Robataya Oton5447 Kearny Villa RoadKearny Mesa858-277-3989
Open for a little more than a month, there's still no identifying marker above the entrance to Oton, only the worn remnants of the previous tenant's sign. The hordes that stream into neighboring Shogun—a huge, faux-Japanese tile-roofed restaurant with a Benihana-style menu—have yet to discover this newcomer, which launched quietly and is advertised solely by a small wooden table outside its doors that holds a single orchid and a few business cards. So let's just keep this one between us, OK?
Oton is the latest member of the restaurant family that started with a matriarch. Okan, named for a regional Japanese word for “mother,” opened nearby last year. Okan is exquisitely beautiful, with dishes that are elegant but homey, the sort Mom would make if she were a skilled Japanese cook. Almost equally endearing is Oton, a Japanese term for “father.” It's a place where dads might go for a guy's night out—nothing crazy or anything, just a couple drinks, then a little food, then maybe a few more drinks.
One wall of the small restaurant is lined with partitioned rooms, each elevated off the floor and accessible by a wooden step, next to which you're meant to leave your shoes before entering. In a true tatami room, you'd sit cross-legged on the tatami mat-covered ground, but here there's a recessed cutout in the floor in which you can comfortably rest your legs. The entrances are hung with fabric curtains for privacy, and the setting is peaceful, except for the loud jazz soundtrack—great in and of itself, but a little incongruous in this zen-like setting. There's also a small bar in front of the kitchen with a few seats for dining.
Oton's menu is made up mostly of small plates and a number of grilled items called robotayaki. Traditionally, diners sit around an open hearth and choose from a display of fresh ingredients—seafood, meat and vegetables—that the robata chef would cook and then pass to you, hot off the grill. Having one here would be a dream come true. (Hello, food gods, it's me, Candice.)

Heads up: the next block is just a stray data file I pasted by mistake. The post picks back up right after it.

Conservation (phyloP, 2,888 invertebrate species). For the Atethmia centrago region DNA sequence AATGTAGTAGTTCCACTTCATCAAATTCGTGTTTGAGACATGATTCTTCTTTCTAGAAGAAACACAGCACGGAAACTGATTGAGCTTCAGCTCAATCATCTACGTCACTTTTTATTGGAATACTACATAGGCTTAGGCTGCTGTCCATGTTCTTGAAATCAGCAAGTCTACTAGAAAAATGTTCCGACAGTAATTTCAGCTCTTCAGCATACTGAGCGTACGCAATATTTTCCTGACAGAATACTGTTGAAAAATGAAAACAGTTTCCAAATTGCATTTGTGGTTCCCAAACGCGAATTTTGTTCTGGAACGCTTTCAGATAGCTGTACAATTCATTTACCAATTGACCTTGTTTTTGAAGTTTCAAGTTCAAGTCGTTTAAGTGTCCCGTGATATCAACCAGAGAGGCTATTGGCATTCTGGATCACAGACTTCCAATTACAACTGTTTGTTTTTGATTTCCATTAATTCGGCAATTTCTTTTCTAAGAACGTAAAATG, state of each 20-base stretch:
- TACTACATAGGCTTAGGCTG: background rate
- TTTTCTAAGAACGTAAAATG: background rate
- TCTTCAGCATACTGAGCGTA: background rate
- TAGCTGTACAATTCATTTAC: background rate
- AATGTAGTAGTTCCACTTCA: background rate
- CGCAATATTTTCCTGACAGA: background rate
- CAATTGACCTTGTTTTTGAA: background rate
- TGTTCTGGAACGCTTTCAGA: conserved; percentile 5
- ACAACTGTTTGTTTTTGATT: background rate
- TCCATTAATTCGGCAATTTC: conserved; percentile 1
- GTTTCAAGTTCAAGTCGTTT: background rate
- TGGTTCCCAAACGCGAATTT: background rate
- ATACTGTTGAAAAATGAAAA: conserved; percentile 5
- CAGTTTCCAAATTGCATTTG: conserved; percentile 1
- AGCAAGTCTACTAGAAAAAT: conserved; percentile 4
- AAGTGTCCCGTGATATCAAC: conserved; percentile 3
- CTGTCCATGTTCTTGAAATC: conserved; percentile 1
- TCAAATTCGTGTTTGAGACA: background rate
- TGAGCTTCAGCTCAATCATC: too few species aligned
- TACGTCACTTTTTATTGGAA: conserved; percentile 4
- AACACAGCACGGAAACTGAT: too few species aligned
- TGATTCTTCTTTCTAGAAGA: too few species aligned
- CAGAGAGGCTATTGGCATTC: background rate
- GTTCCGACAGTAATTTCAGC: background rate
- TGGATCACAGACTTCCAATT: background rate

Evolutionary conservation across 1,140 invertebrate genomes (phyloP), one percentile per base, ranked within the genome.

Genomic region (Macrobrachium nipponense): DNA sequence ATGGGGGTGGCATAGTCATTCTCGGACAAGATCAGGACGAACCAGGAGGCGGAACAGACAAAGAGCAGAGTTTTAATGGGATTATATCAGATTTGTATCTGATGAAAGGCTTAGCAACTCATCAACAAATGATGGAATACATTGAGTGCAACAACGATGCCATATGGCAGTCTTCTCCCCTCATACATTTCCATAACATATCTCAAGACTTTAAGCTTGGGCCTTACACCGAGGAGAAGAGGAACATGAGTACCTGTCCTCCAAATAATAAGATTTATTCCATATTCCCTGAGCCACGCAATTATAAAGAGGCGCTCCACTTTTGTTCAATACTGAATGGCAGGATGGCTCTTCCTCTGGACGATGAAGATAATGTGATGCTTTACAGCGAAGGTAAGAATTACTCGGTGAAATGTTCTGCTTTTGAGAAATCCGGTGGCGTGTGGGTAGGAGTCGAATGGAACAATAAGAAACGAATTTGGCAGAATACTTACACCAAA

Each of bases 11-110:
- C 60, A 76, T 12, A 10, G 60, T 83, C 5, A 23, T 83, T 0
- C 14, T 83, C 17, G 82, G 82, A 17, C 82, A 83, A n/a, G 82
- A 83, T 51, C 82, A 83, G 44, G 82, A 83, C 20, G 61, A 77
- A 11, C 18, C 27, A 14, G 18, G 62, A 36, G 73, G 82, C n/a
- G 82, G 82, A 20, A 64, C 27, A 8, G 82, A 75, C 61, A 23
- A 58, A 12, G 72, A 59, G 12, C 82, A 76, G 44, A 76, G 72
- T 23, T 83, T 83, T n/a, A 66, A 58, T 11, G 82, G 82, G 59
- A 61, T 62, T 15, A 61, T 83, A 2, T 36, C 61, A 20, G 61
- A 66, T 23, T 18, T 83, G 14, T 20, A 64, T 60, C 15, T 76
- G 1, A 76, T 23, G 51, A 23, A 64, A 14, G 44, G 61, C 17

Here, the grilling is done behind the scenes. Morsels of short rib, chicken thigh and miso-marinated beef tongue come out juicy and nicely charred on the edges. Hamachi kama (yellowtail collar) is grilled until the skin is crisp and the fish, rich in good oils, is meltingly moist. Each dish is served with a brilliantly pink pickled-ginger shoot to cleanse the palate between bites. Food this pure and simple requires great ingredients, so Oton shops for its produce at Chino Farm, the famed North County farm owned by a Japanese-American family. The day's harvest is turned into expertly fried tempura of seasonal vegetables, like sweet pea pods, eggplant or skewers of grape-sized Brussels sprouts.
Figure on tasting a bite or two of each plate if you're sharing, although there are a few more substantial dishes including nabe—hot pots cooked on an induction range set into each tabletop. We tried shio chankonabe, a large clay pot of delicious soup filled with whole head-on prawns, clams, pork, tofu and vegetables that went from raw to bubbling hot in just minutes on our cooktop. Other hearty and tasty dishes were comforting bowls of udon and sabazushi, a filet of mackerel cured in rice vinegar and sugar then pressed in a wooden mold with rice to make oshizushi, a block-shaped sushi.
Desserts are homemade and change regularly. On one night it was a sorbet made with local strawberries. And Oton's sake menu is excellent and vast; the sweet servers will deliver samples to help you make a selection. In fact, they're so considerate here that when one of my dining companions dropped a bit of food on her shirt, our waitress appeared with a towel and a stain stick. Write to firstname.lastname@example.org and email@example.com.